- Associated Press - Tuesday, December 9, 2014

OKLAHOMA CITY (AP) - A new public health laboratory to replace a lab built more than 40 years ago, as well as a vaccine program to assure that all Oklahomans have access to immunization are the Oklahoma Board of Health’s top budget priorities for 2015, officials said Tuesday.

Officials said they will seek additional funds when the Oklahoma Legislature convenes in February for programs designed to reduce preventable hospitalizations and emergency room visits for the uninsured and to fund a public-private partnership to improve the health of adolescents and children.

The Board of Health has been stressing the need for a new public health laboratory for about six years to replace the lab housed within the Department of Health’s Oklahoma City headquarters. Capacity is limited in the lab, which was built in the 1970s, and its physical and mechanical systems are failing, said Julie Cox-Kain, deputy secretary of health and human services.

“This is critical public health infrastructure,” Cox-Kain said. “That is a very high-priority request for us.”

She said the cost of the lab was about $40 million when the proposal was originally presented to lawmakers but has grown to about $49 million.

“As time goes on, the cost increases,” Cox-Kain said. She said the agency will ask lawmakers for a $5.8 million appropriation for the fiscal year that begins July 1 for the first payment on a proposed 10-year bond issue that would finance construction of the laboratory.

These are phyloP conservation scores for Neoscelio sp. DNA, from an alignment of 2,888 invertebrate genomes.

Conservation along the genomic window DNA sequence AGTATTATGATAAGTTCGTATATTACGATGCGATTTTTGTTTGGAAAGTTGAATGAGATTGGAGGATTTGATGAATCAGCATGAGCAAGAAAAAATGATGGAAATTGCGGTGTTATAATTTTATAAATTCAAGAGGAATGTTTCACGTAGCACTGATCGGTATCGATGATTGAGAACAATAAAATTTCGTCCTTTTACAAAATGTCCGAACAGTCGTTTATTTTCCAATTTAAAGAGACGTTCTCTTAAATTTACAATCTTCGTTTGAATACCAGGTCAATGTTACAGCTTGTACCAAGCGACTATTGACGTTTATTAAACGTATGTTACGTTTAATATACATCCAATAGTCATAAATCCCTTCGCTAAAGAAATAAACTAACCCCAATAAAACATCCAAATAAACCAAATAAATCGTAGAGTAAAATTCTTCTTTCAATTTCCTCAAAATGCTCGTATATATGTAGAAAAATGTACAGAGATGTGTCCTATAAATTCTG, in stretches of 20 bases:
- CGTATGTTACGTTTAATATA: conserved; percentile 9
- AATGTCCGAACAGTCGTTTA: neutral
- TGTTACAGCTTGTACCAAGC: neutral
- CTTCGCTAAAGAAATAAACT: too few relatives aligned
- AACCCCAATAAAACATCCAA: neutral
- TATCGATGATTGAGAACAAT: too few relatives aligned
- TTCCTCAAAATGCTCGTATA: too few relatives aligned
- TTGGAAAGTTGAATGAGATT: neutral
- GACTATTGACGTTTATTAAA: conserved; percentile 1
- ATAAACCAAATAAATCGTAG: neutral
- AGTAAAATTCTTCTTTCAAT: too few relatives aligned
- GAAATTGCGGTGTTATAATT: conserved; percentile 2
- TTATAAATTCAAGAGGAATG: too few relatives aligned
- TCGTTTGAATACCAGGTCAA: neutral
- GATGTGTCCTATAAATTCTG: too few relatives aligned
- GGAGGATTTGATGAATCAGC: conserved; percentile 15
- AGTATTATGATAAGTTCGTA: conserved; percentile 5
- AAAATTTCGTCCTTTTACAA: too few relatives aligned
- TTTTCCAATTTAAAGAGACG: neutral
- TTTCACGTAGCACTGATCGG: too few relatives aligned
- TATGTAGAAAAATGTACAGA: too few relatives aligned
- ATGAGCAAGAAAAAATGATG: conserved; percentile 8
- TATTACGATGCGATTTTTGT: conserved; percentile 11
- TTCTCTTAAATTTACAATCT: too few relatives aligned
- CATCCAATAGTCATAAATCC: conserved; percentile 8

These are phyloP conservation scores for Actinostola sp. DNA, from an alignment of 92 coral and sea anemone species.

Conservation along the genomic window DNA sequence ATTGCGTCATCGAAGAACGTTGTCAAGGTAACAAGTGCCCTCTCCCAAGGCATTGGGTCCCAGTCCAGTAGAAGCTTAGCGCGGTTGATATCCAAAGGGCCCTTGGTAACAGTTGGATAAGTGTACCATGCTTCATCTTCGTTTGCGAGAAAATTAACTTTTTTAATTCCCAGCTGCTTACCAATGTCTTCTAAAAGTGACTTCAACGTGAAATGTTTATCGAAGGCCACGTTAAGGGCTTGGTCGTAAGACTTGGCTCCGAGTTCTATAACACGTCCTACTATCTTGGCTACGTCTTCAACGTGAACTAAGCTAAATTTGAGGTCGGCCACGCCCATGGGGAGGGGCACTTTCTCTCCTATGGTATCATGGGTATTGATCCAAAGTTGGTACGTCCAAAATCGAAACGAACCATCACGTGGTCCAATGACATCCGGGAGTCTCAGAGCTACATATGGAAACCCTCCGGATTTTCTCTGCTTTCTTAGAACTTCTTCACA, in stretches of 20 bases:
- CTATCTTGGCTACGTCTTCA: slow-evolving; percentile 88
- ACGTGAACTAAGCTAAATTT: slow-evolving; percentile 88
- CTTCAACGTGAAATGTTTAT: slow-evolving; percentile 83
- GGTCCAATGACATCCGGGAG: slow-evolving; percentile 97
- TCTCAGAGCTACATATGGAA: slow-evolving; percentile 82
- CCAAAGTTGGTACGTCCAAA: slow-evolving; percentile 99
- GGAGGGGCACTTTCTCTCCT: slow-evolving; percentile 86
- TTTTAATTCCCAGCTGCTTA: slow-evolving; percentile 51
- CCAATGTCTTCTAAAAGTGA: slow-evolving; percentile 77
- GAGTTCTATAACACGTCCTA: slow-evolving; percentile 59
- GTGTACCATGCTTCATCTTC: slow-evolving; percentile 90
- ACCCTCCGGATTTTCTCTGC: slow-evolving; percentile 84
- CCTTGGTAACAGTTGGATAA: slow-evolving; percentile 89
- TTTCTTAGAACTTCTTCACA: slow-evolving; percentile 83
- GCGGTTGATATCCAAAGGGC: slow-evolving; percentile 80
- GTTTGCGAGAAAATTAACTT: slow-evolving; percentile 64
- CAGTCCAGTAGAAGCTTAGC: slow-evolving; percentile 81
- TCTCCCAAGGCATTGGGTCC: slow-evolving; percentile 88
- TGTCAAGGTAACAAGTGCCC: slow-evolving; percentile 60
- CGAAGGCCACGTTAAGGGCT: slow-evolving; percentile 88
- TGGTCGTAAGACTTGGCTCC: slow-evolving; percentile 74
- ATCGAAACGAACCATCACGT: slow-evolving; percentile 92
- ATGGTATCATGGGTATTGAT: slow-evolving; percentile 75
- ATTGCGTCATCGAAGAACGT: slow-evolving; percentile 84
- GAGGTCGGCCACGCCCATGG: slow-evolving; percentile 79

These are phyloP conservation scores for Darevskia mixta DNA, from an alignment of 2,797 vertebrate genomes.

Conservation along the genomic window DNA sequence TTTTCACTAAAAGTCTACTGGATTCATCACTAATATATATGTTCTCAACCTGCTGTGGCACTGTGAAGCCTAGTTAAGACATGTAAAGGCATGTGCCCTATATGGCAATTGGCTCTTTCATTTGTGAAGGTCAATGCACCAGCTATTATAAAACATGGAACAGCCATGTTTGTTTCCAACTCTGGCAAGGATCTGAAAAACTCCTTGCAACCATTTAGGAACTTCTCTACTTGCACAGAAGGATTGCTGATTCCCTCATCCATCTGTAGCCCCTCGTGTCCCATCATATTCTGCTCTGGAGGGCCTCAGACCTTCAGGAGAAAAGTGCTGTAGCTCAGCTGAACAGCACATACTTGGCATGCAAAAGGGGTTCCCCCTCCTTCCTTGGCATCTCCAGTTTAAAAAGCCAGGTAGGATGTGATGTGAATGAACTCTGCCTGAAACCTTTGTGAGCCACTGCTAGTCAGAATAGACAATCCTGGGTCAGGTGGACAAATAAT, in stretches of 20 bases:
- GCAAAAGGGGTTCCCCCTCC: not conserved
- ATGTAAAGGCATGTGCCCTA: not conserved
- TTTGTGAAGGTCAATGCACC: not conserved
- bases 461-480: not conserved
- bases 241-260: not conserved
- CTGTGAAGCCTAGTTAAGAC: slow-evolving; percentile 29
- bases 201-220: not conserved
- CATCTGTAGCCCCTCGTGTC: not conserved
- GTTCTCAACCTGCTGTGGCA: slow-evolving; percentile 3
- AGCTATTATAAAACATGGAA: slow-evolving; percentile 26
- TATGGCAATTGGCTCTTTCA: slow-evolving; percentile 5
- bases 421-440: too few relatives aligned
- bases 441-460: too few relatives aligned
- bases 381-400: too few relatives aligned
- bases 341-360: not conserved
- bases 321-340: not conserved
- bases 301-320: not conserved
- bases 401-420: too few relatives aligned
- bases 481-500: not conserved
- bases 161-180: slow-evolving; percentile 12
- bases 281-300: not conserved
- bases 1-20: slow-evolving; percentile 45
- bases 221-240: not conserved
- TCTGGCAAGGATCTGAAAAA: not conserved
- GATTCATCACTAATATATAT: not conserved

Mark Newman, director of the agency’s office of state and federal policy, said the state risks the loss of accreditation by the College of American Pathologists as the laboratory deteriorates. Loss of accreditation would halt all testing in the lab and samples would have to be tested at labs in other states at an estimated cost of $9 million, he said.

“It’s like the commercial - do the math,” Newman said. “It’s a tremendous return on investment. And the cost is going to continue to go up.”

The agency will seek almost $2.7 million to purchase and distribute vaccines and administer the vaccination program, Cox-Kain said.

Few private providers purchase and stock vaccines due to their cost and the speed at which they pass their shelf life. The problem is exacerbated in rural areas of the state because of health care provider shortages, making access to basic preventative health services difficult, she said.

Oklahoma ranked 47th in the nation for 2-year-old immunization rates in 2013, according to information prepared for the board. Studies have shown that increased immunization rates contribute to a reduction in the spread of preventable diseases and a dollar spent on childhood vaccines saves about $16.50 in future health costs.

Newman said the board will also seek changes in state law next year to create a prescription monitoring program to reduce opioid overdoses and allow local farmer’s markets to sell whole, uncut fruits and vegetables and uncracked nuts without a food vendor’s license.


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